BAKER (AP) — In Snake Valley, the sun comes up in Utah and sets in Nevada.
The man in the middle has worked both sides of the line for more than 50 years.
Dean Baker moved to the valley 300 miles northeast of Las Vegas in 1959 to help run a ranch his father took on there a few years earlier.
The only town on the Nevada side already was called Baker when Dean and his dad got there, but it might as well be named for them. By most accounts, Dean Baker and his three sons now control more private land and use more water than anyone else in Snake Valley.
Baker lives in Nevada, about three miles west of the border, but his ranching operations and his loyalties spill into Utah.
When the two states quietly launched talks almost a decade ago on how to share the valley’s water, Baker served on Utah’s negotiating team.
When Gov. Gary Herbert announced last month that Utah would not sign the finished agreement with Nevada, it set the stage for a cross-border fight over who controls water and where it should be allowed to go.
And there, smack in between, is Dean Baker.
The man in the middle can feel his mind slipping.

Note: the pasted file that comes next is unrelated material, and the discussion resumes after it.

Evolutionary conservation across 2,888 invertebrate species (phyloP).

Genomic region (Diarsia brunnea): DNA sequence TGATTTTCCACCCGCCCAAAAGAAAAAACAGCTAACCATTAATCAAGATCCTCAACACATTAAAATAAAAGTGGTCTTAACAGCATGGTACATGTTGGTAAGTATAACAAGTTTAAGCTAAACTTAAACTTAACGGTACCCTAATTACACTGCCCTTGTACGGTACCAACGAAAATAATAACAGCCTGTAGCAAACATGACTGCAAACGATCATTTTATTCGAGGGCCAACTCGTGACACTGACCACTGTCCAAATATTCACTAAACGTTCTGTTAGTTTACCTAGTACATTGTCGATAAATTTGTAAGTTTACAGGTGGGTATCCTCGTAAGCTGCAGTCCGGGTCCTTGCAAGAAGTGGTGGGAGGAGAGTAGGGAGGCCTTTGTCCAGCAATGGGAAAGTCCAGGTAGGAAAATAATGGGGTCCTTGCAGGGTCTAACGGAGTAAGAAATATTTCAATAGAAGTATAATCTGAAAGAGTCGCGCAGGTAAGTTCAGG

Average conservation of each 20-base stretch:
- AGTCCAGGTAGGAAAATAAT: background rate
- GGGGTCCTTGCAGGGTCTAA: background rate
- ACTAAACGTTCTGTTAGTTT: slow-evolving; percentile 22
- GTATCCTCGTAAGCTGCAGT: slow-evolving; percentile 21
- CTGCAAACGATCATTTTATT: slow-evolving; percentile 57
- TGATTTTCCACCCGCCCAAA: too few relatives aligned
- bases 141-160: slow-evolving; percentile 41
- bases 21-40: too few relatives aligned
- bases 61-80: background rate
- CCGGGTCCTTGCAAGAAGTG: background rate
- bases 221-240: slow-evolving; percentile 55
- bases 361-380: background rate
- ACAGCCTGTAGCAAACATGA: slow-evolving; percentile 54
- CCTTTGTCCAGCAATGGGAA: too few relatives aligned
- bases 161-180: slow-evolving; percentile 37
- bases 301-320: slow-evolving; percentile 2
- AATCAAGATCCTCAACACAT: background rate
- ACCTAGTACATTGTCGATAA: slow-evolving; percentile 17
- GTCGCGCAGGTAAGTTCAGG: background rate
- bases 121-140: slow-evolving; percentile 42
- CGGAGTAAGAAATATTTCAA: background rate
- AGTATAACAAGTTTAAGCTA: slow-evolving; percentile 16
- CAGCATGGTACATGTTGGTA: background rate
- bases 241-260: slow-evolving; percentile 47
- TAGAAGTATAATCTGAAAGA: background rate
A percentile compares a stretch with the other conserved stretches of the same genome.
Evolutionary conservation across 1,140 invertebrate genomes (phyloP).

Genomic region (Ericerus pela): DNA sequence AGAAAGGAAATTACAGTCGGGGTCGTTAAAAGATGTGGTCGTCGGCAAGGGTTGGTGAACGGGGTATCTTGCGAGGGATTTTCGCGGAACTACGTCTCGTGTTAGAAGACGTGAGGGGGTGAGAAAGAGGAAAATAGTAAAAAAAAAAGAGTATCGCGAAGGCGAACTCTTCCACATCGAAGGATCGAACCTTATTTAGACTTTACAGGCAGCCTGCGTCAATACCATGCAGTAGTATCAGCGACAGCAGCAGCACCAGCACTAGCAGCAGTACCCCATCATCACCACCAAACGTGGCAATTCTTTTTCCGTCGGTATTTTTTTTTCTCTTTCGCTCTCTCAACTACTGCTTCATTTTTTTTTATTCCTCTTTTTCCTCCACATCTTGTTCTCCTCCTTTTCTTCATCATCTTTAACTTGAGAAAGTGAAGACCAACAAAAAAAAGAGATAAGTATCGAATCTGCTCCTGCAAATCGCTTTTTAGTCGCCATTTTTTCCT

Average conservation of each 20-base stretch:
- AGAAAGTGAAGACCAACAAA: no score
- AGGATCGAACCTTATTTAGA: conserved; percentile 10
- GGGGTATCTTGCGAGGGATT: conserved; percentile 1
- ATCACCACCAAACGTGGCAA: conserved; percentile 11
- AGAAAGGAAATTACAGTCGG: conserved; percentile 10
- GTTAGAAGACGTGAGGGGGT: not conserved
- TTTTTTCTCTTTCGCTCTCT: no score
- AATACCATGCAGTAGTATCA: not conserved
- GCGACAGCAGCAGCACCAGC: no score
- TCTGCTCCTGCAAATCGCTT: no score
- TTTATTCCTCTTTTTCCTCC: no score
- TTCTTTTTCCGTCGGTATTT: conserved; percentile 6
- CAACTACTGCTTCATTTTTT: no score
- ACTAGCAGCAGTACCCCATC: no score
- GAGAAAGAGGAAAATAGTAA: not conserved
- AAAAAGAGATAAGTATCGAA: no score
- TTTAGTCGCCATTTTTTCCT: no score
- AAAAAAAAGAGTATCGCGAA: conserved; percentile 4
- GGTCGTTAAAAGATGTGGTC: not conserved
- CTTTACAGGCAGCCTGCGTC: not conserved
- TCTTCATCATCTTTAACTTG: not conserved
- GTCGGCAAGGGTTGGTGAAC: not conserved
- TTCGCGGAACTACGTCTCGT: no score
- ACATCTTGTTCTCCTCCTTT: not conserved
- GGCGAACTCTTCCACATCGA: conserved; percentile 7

Alzheimer’s, he thinks. He’s been traveling to St. George, Utah, for tests.
Baker beat cancer eight years ago, but he is afraid he won’t beat this, not forever. He already is handing off control of the ranch and other assets to his family to make things easier if his health deteriorates.
Sometimes he can’t recall the names of people he has known forever. Or he hears names but can’t connect them in his head to the people they belong to.
It’s strange, the 73-year-old says. “I remember less and talk more.”
But some things come back to him just fine. Oct. 17, 1989, for instance. That’s when Las Vegas water officials launched a sweeping grab for unappropriated groundwater across rural Nevada, including Snake Valley.
“There are some things I still remember a lot. The Southern Nevada Water Authority thing I still remember,” he says.
Baker has spent much of the last 20 years attending meetings, writing letters, serving on committees and joining lawsuits in hopes of blocking the authority’s multibillion-dollar pipeline proposal.
He even registered as a lobbyist during the last two Nevada legislative sessions, though he hasn’t made as many trips to Carson City this time around.
Baker says he only went two or three times early in the session, mostly to hand out copies of a short DVD about Snake Valley to as many lawmakers as he could.
“It was only to fight Southern Nevada Water,” he said.